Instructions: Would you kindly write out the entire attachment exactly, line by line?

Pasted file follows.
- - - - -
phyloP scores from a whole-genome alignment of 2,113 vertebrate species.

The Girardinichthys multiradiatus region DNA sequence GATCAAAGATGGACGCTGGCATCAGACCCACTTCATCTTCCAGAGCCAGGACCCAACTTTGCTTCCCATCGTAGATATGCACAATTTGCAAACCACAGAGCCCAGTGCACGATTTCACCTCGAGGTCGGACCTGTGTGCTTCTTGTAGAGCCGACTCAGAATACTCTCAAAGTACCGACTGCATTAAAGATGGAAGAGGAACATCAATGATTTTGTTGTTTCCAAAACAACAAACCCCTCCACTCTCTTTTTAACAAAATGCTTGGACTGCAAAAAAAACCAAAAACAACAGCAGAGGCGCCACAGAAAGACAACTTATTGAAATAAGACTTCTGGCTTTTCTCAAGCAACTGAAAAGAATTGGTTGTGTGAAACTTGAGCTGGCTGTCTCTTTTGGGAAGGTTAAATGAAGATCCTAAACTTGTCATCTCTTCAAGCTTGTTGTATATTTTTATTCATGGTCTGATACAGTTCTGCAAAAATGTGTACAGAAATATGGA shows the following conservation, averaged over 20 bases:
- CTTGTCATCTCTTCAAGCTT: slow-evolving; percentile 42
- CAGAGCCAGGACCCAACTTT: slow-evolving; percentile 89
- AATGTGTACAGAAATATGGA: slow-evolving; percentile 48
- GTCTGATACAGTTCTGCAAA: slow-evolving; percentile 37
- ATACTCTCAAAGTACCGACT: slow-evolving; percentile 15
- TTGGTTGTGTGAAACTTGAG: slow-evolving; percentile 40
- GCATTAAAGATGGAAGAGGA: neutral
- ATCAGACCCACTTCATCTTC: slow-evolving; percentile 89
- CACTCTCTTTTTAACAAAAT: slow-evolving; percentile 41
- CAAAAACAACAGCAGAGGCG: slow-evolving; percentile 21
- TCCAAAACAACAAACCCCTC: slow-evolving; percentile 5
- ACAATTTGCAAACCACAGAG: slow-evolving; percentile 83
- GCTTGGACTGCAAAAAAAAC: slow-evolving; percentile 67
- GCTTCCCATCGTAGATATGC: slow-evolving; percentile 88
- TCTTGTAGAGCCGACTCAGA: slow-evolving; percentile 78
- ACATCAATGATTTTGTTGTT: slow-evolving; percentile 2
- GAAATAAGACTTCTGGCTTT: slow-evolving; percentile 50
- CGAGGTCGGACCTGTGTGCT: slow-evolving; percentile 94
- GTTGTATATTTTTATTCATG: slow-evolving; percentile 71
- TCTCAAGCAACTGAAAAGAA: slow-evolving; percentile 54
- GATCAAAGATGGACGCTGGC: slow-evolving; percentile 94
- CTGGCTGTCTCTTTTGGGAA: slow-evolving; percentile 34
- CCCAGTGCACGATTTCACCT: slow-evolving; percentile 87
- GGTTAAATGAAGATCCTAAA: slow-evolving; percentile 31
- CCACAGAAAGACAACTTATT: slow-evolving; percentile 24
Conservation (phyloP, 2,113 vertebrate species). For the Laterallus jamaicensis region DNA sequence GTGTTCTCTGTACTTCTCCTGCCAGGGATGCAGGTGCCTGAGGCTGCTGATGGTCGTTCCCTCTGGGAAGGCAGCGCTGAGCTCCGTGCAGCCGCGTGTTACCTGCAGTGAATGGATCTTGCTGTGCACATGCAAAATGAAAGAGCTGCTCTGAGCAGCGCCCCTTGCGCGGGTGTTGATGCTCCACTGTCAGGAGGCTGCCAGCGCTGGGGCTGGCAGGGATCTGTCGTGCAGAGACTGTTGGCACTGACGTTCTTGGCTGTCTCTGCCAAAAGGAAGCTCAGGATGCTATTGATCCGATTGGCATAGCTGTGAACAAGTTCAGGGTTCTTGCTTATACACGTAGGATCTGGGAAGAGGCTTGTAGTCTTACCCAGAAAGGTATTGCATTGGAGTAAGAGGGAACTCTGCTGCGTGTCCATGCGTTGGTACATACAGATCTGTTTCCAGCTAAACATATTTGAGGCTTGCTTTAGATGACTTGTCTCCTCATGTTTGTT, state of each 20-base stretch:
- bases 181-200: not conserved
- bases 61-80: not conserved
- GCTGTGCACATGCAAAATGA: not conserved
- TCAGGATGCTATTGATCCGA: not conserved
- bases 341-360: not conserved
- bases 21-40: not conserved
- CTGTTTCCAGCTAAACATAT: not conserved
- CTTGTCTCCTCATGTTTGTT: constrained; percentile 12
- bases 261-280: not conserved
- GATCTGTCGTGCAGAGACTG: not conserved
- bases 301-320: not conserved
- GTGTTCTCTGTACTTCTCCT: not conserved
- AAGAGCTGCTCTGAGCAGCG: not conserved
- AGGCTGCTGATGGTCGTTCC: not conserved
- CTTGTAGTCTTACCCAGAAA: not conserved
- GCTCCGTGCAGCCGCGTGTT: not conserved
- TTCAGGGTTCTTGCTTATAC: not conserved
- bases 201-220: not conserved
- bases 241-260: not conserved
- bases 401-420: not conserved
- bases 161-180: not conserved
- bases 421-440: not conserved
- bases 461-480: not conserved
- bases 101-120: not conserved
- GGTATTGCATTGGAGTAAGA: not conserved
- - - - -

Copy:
phyloP scores from a whole-genome alignment of 2,113 vertebrate species.

The Girardinichthys multiradiatus region DNA sequence GATCAAAGATGGACGCTGGCATCAGACCCACTTCATCTTCCAGAGCCAGGACCCAACTTTGCTTCCCATCGTAGATATGCACAATTTGCAAACCACAGAGCCCAGTGCACGATTTCACCTCGAGGTCGGACCTGTGTGCTTCTTGTAGAGCCGACTCAGAATACTCTCAAAGTACCGACTGCATTAAAGATGGAAGAGGAACATCAATGATTTTGTTGTTTCCAAAACAACAAACCCCTCCACTCTCTTTTTAACAAAATGCTTGGACTGCAAAAAAAACCAAAAACAACAGCAGAGGCGCCACAGAAAGACAACTTATTGAAATAAGACTTCTGGCTTTTCTCAAGCAACTGAAAAGAATTGGTTGTGTGAAACTTGAGCTGGCTGTCTCTTTTGGGAAGGTTAAATGAAGATCCTAAACTTGTCATCTCTTCAAGCTTGTTGTATATTTTTATTCATGGTCTGATACAGTTCTGCAAAAATGTGTACAGAAATATGGA shows the following conservation, averaged over 20 bases:
- CTTGTCATCTCTTCAAGCTT: slow-evolving; percentile 42
- CAGAGCCAGGACCCAACTTT: slow-evolving; percentile 89
- AATGTGTACAGAAATATGGA: slow-evolving; percentile 48
- GTCTGATACAGTTCTGCAAA: slow-evolving; percentile 37
- ATACTCTCAAAGTACCGACT: slow-evolving; percentile 15
- TTGGTTGTGTGAAACTTGAG: slow-evolving; percentile 40
- GCATTAAAGATGGAAGAGGA: neutral
- ATCAGACCCACTTCATCTTC: slow-evolving; percentile 89
- CACTCTCTTTTTAACAAAAT: slow-evolving; percentile 41
- CAAAAACAACAGCAGAGGCG: slow-evolving; percentile 21
- TCCAAAACAACAAACCCCTC: slow-evolving; percentile 5
- ACAATTTGCAAACCACAGAG: slow-evolving; percentile 83
- GCTTGGACTGCAAAAAAAAC: slow-evolving; percentile 67
- GCTTCCCATCGTAGATATGC: slow-evolving; percentile 88
- TCTTGTAGAGCCGACTCAGA: slow-evolving; percentile 78
- ACATCAATGATTTTGTTGTT: slow-evolving; percentile 2
- GAAATAAGACTTCTGGCTTT: slow-evolving; percentile 50
- CGAGGTCGGACCTGTGTGCT: slow-evolving; percentile 94
- GTTGTATATTTTTATTCATG: slow-evolving; percentile 71
- TCTCAAGCAACTGAAAAGAA: slow-evolving; percentile 54
- GATCAAAGATGGACGCTGGC: slow-evolving; percentile 94
- CTGGCTGTCTCTTTTGGGAA: slow-evolving; percentile 34
- CCCAGTGCACGATTTCACCT: slow-evolving; percentile 87
- GGTTAAATGAAGATCCTAAA: slow-evolving; percentile 31
- CCACAGAAAGACAACTTATT: slow-evolving; percentile 24
Conservation (phyloP, 2,113 vertebrate species). For the Laterallus jamaicensis region DNA sequence GTGTTCTCTGTACTTCTCCTGCCAGGGATGCAGGTGCCTGAGGCTGCTGATGGTCGTTCCCTCTGGGAAGGCAGCGCTGAGCTCCGTGCAGCCGCGTGTTACCTGCAGTGAATGGATCTTGCTGTGCACATGCAAAATGAAAGAGCTGCTCTGAGCAGCGCCCCTTGCGCGGGTGTTGATGCTCCACTGTCAGGAGGCTGCCAGCGCTGGGGCTGGCAGGGATCTGTCGTGCAGAGACTGTTGGCACTGACGTTCTTGGCTGTCTCTGCCAAAAGGAAGCTCAGGATGCTATTGATCCGATTGGCATAGCTGTGAACAAGTTCAGGGTTCTTGCTTATACACGTAGGATCTGGGAAGAGGCTTGTAGTCTTACCCAGAAAGGTATTGCATTGGAGTAAGAGGGAACTCTGCTGCGTGTCCATGCGTTGGTACATACAGATCTGTTTCCAGCTAAACATATTTGAGGCTTGCTTTAGATGACTTGTCTCCTCATGTTTGTT, state of each 20-base stretch:
- bases 181-200: not conserved
- bases 61-80: not conserved
- GCTGTGCACATGCAAAATGA: not conserved
- TCAGGATGCTATTGATCCGA: not conserved
- bases 341-360: not conserved
- bases 21-40: not conserved
- CTGTTTCCAGCTAAACATAT: not conserved
- CTTGTCTCCTCATGTTTGTT: constrained; percentile 12
- bases 261-280: not conserved
- GATCTGTCGTGCAGAGACTG: not conserved
- bases 301-320: not conserved
- GTGTTCTCTGTACTTCTCCT: not conserved
- AAGAGCTGCTCTGAGCAGCG: not conserved
- AGGCTGCTGATGGTCGTTCC: not conserved
- CTTGTAGTCTTACCCAGAAA: not conserved
- GCTCCGTGCAGCCGCGTGTT: not conserved
- TTCAGGGTTCTTGCTTATAC: not conserved
- bases 201-220: not conserved
- bases 241-260: not conserved
- bases 401-420: not conserved
- bases 161-180: not conserved
- bases 421-440: not conserved
- bases 461-480: not conserved
- bases 101-120: not conserved
- GGTATTGCATTGGAGTAAGA: not conserved